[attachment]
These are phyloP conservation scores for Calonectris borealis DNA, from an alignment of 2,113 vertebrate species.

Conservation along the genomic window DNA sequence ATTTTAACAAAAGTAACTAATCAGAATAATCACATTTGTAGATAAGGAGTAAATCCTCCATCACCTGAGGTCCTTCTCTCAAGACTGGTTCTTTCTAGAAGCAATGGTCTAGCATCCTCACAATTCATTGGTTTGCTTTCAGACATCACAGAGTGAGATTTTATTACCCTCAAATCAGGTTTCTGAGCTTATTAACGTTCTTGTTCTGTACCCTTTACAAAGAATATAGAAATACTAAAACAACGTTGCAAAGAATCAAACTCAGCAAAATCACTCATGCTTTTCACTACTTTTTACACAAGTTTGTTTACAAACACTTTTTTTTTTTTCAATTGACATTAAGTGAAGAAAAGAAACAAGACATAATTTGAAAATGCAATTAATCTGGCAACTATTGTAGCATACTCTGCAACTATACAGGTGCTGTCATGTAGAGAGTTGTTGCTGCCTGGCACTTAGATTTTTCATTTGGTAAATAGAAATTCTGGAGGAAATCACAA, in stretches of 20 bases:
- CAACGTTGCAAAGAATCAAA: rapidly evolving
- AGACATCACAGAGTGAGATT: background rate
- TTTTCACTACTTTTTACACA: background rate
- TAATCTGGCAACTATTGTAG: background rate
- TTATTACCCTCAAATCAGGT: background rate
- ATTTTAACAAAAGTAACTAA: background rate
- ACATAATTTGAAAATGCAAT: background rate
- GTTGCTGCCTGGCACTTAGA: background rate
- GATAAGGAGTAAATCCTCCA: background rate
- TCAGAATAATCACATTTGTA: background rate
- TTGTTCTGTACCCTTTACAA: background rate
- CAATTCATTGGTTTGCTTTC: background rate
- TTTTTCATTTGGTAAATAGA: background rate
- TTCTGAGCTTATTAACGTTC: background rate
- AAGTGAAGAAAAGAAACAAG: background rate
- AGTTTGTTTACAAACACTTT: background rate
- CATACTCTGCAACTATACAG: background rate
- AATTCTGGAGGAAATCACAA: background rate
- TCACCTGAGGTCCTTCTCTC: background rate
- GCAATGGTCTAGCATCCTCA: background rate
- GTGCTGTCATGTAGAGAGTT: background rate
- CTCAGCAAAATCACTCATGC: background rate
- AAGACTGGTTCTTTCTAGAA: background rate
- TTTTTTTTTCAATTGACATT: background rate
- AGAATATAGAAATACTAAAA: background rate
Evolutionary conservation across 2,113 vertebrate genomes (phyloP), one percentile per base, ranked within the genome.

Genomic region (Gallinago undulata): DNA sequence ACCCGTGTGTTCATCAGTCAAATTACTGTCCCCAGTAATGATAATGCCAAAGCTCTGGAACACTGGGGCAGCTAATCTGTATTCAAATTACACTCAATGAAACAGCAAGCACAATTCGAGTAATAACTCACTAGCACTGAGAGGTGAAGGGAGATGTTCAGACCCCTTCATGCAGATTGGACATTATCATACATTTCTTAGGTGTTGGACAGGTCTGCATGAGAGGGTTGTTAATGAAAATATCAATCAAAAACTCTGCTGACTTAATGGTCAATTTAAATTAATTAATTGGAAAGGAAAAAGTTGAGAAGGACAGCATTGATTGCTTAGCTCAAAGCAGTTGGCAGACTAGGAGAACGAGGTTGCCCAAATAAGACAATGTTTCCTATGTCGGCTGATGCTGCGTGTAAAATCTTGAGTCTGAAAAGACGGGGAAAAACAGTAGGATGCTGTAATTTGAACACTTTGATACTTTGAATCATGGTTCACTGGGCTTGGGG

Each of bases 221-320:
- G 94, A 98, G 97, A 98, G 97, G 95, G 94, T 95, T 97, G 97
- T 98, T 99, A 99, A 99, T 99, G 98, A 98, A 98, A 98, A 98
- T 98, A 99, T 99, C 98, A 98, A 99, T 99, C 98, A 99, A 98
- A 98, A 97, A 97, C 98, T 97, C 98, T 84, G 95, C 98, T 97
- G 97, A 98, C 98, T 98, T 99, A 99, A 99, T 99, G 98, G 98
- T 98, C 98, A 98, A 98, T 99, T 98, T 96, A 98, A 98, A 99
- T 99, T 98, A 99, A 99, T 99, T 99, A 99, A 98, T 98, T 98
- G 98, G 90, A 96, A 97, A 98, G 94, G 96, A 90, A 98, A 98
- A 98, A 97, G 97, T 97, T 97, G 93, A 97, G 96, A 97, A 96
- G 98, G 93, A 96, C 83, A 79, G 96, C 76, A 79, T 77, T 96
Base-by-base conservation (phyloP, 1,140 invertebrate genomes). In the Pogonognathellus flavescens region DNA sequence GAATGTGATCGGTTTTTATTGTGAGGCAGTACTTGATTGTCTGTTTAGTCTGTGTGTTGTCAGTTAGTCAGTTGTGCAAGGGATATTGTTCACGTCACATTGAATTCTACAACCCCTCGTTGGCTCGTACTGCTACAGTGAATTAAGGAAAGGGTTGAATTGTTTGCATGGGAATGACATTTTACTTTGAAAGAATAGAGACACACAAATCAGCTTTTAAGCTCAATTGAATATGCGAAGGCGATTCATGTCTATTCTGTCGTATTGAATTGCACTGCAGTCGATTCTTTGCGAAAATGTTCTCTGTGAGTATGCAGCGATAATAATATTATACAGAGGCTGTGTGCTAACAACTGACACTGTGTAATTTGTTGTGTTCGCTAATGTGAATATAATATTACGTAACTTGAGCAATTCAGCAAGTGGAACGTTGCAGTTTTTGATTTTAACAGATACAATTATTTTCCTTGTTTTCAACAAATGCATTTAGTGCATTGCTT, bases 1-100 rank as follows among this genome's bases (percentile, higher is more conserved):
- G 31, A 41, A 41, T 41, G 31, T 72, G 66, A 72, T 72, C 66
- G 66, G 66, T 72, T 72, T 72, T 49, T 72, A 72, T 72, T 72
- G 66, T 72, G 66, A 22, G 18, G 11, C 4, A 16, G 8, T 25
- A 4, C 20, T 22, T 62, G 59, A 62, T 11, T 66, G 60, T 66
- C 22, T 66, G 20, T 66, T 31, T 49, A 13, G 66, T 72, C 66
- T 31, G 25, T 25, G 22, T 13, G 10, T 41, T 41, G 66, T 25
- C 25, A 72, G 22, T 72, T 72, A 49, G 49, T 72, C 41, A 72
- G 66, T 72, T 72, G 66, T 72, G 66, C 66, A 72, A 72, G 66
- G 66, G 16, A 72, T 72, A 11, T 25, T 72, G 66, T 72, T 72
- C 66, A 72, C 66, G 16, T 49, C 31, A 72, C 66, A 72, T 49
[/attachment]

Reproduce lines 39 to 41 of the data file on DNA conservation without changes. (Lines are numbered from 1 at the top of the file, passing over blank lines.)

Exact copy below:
- A 98, A 97, G 97, T 97, T 97, G 93, A 97, G 96, A 97, A 96
- G 98, G 93, A 96, C 83, A 79, G 96, C 76, A 79, T 77, T 96
Base-by-base conservation (phyloP, 1,140 invertebrate genomes). In the Pogonognathellus flavescens region DNA sequence GAATGTGATCGGTTTTTATTGTGAGGCAGTACTTGATTGTCTGTTTAGTCTGTGTGTTGTCAGTTAGTCAGTTGTGCAAGGGATATTGTTCACGTCACATTGAATTCTACAACCCCTCGTTGGCTCGTACTGCTACAGTGAATTAAGGAAAGGGTTGAATTGTTTGCATGGGAATGACATTTTACTTTGAAAGAATAGAGACACACAAATCAGCTTTTAAGCTCAATTGAATATGCGAAGGCGATTCATGTCTATTCTGTCGTATTGAATTGCACTGCAGTCGATTCTTTGCGAAAATGTTCTCTGTGAGTATGCAGCGATAATAATATTATACAGAGGCTGTGTGCTAACAACTGACACTGTGTAATTTGTTGTGTTCGCTAATGTGAATATAATATTACGTAACTTGAGCAATTCAGCAAGTGGAACGTTGCAGTTTTTGATTTTAACAGATACAATTATTTTCCTTGTTTTCAACAAATGCATTTAGTGCATTGCTT, bases 1-100 rank as follows among this genome's bases (percentile, higher is more conserved):